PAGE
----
Credit: Gerd Altmann from Pixabay
Central government reported almost 500 personal data breaches to the Information Commissioner’s Office in the 2020 fiscal year, with one in ten requiring formal investigation and at least 10 incidents that have required the department in question to take remedial action.
A freedom of information request submitted to the ICO by PublicTechnology reveals that, during the 12 months to the end of March 2020, central government entities reported a cumulative total of 495 breaches to the regulator. This represents a slight increase of 1.9% on the number that were reported in the prior year.
Following investigation, the ICO has required some form action on the part of the data controller in 10 cases.
A further 35 are still under investigation, two are yet to be assigned to a caseworker, and 448 processes have concluded with no action required.
Individual case details and outcomes were not available, but notable examples of breaches known to have been suffered by departments in the 2019/20 year included two separate incidents reported by the Home Office within the first week of the financial year.
First, the department claimed that an “administrative error” had seen it expose the email addresses of hundreds of individuals that had expressed an interest in the then newly launched Windrush compensation scheme.
Personal data breach reports filed with the ICO by central government departments in 2019/20
Proportion of central government incidents requiring formal investigation
Number of local councils that had to agree an improvement plan with the regulator
Total number of breaches reported across the local government sector
Increase in overall data breaches reported in 2019/20, compared with 2017/18 – the last year before GDPR
Just a few days later in April 2019, it accidentally leaked the email addresses of 240 applicants to the EU settlement scheme.
Following these incidents, Home Office minister Baroness Williamns of Trafford indicated that “strict controls have been put in place on the use of emails when communicating with two or more members of the public, including oversight of communications by senior civil servants and use of alternative technology to prevent reoccurrence”.
The Department for Education, meanwhile, alerted the ICO in January to a breach in which the security of the records of 28 million current or former students was compromised. Although the universities minister Chris Skidmore claimed that, during the incident, “there was no data released about individual learners, only a confirmation or denial that a record existed”
In April, the DfE revealed that, following the breach it had implemented a number of new measures and controls on data access, including revoking the rights of certain third parties.
The ICO indicated at the time that it was still investigating the matter.
“The ICO is considering a number of potential compliance concerns associated with data obtained from the Department of Education’s Learning Records Service,” a spokesperson said. “We are continuing to investigate.”
A local issue
During FY20, the regulator also received a collective tally of 1,006 data-breach reports from the local government sector.
In 10 cases it has been deemed that further action is required by the council in question, including two in which the authority has had to agree an improvement plan with the ICO. Some 75 remain under investigation, while 920 processes have completed with no further action required, and one incident is yet to be assigned.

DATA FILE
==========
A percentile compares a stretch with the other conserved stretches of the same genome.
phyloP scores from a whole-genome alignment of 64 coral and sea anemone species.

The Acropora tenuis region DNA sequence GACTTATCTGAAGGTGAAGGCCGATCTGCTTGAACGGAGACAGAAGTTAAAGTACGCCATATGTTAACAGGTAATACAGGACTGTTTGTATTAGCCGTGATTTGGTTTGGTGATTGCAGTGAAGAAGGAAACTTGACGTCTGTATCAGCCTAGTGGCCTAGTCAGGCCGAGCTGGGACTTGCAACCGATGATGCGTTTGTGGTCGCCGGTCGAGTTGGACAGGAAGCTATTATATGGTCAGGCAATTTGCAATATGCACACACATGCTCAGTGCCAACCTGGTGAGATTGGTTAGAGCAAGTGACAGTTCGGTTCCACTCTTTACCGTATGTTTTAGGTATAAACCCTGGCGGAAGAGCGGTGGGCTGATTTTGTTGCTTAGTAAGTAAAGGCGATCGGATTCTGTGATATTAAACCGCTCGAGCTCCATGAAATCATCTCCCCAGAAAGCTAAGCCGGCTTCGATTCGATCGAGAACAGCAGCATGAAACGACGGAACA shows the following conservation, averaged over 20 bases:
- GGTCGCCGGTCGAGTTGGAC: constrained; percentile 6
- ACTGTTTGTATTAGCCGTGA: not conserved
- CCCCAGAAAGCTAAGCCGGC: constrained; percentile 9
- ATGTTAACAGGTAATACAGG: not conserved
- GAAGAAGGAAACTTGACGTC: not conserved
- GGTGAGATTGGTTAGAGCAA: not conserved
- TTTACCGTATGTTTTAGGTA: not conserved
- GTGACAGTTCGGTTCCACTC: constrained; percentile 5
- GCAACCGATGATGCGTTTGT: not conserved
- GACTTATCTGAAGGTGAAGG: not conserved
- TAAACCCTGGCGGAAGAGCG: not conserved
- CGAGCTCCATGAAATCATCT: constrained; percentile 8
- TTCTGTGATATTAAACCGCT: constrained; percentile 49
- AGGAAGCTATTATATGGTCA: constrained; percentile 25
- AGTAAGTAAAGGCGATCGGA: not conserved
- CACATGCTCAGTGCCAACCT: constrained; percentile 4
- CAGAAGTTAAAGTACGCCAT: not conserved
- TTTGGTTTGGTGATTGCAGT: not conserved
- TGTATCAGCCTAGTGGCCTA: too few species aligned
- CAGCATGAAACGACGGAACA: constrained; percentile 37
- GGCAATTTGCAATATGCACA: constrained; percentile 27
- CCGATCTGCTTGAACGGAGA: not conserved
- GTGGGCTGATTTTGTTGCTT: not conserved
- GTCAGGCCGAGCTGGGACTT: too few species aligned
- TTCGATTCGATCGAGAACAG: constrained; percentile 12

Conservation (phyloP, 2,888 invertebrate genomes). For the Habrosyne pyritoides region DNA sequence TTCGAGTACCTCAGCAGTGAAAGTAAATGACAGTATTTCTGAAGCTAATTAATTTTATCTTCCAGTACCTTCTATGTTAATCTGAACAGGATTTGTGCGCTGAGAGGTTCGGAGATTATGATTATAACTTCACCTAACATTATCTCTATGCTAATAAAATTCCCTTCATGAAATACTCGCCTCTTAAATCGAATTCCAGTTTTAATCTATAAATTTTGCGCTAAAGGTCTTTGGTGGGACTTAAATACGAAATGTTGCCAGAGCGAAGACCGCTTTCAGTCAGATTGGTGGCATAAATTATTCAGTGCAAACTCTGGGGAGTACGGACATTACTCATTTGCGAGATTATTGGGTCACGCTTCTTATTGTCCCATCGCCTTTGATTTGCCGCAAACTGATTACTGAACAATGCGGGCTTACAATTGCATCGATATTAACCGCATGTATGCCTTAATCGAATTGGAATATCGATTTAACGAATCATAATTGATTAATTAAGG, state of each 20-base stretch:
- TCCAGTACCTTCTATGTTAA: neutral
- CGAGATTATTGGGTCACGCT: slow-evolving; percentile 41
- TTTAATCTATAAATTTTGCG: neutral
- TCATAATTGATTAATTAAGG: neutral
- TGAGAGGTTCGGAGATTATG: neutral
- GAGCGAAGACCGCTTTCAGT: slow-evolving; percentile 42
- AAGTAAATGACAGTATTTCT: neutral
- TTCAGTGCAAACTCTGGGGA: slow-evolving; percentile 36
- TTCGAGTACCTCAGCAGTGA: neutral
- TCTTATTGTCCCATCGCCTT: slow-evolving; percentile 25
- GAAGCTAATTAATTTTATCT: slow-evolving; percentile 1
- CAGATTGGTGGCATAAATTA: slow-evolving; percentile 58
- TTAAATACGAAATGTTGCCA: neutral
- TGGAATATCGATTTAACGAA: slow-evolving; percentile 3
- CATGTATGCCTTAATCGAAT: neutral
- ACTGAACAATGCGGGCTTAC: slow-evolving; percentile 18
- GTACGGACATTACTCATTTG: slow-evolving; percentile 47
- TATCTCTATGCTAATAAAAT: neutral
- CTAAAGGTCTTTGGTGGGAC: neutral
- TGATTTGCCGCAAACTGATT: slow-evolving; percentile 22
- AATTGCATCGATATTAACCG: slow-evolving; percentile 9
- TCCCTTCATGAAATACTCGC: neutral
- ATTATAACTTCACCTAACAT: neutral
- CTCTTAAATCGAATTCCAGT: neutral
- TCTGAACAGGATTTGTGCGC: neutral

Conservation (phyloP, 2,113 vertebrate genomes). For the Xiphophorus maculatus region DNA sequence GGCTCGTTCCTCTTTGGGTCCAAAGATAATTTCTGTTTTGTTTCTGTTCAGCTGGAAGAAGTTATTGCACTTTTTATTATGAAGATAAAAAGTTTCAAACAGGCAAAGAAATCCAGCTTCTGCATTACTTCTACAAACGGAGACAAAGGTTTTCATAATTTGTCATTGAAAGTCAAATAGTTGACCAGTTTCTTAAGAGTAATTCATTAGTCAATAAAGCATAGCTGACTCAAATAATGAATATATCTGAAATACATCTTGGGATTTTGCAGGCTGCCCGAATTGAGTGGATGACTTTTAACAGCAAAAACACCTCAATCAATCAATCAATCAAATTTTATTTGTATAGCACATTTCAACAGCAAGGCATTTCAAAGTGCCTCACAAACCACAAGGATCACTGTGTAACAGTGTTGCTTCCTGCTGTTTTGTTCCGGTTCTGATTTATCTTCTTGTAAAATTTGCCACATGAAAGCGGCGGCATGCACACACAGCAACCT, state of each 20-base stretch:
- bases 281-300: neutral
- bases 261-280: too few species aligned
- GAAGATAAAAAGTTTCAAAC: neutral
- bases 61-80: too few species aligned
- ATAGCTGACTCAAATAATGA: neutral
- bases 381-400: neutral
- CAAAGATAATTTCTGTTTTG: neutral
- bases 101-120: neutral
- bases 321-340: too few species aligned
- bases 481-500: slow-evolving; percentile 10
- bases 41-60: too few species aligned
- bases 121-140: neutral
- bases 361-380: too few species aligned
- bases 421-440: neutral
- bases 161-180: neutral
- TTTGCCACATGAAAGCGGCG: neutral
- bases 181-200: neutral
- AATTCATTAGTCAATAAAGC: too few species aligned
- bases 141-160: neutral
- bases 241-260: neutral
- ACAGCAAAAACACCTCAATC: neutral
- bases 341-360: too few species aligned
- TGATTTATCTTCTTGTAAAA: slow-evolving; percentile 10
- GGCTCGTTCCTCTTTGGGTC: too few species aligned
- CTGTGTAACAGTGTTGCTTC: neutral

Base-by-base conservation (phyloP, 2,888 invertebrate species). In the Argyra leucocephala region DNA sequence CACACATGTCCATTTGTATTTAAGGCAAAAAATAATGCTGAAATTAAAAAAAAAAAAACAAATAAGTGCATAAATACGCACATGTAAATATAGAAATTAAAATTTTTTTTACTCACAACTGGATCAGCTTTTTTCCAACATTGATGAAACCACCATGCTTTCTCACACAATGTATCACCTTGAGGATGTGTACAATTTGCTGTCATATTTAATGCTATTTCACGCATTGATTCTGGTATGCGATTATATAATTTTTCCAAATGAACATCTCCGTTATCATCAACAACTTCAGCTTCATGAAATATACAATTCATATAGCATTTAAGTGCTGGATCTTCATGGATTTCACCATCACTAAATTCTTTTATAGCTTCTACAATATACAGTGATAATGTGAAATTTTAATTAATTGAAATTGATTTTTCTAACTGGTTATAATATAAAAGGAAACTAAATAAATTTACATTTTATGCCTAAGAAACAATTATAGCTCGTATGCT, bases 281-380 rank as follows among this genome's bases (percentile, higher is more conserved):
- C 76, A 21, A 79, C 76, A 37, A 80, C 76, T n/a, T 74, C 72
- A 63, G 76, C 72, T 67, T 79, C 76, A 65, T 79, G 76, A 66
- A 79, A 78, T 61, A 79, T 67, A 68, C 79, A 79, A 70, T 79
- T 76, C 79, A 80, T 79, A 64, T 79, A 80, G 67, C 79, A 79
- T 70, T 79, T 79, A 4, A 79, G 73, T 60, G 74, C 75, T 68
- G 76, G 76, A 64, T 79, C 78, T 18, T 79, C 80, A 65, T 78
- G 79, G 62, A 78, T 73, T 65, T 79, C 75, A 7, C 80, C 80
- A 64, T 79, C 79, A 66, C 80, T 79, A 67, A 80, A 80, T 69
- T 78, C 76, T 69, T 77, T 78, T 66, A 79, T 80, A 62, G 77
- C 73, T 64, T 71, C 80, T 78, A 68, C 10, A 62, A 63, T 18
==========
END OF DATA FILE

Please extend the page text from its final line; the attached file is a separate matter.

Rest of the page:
The overall total of breach reports from local government is down slightly from the 1,069 that were received in the 2018/19 year.
But the number of incidents being reported is still massively increased on pre-GDPR levels; in 2017/18, which ended two months before the European data law was brought in, local councils collectively reported only about 300 data breaches.
The overall number of reports filed across all sectors quadrupled following the introduction of GDPR, from 3,331 in 20178/18 to 13,840 the following year.
This figure dropped by almost 1,000 in the most recently completed year, with 12,902 breaches reported across the country.
Of these, action has been required or enforced in 103 cases, including one where an undertaking has been served by the ICO, and four in which an improvement plan has been agreed – two of those involved local councils.
The overall number of reports filed across all sectors quadrupled following the introduction of GDPR
A further 1,633 personal data breaches are still subject to a formal investigation.
More sectoral detail will be contained in the regulator’s annual report which is due to publish in the coming weeks.
But the report from the 2018/19 year makes it clear that the GDPR era has brought an even bigger surge in breach reports from private industry than the increase seen in the public sector.
In 2017/18, the health sector was by far the biggest source of breach reports, accounting for more than a third of the total. The education and local government sectors were a distant second and third on 11% and 9%, respectively.
Breach reports filed by the ‘general business’ sector also represented about 9% of the total that year.
But, in 2018/19, this industry was the single-biggest source of data breaches, with more than 2,500 reports filed, equating to 18.1% of the total.
Health was in second place on 16.3%, and education on 13.1%, while the finance industry also saw a big spike, accounting for 10.4% of all reports – more than 1,400 breaches in total.
As a conclusion to our Cyber Week initiative, look out on PublicTechnology next week for a full research report on public sector data breaches and cybersecurity, including lots more data and exclusive insights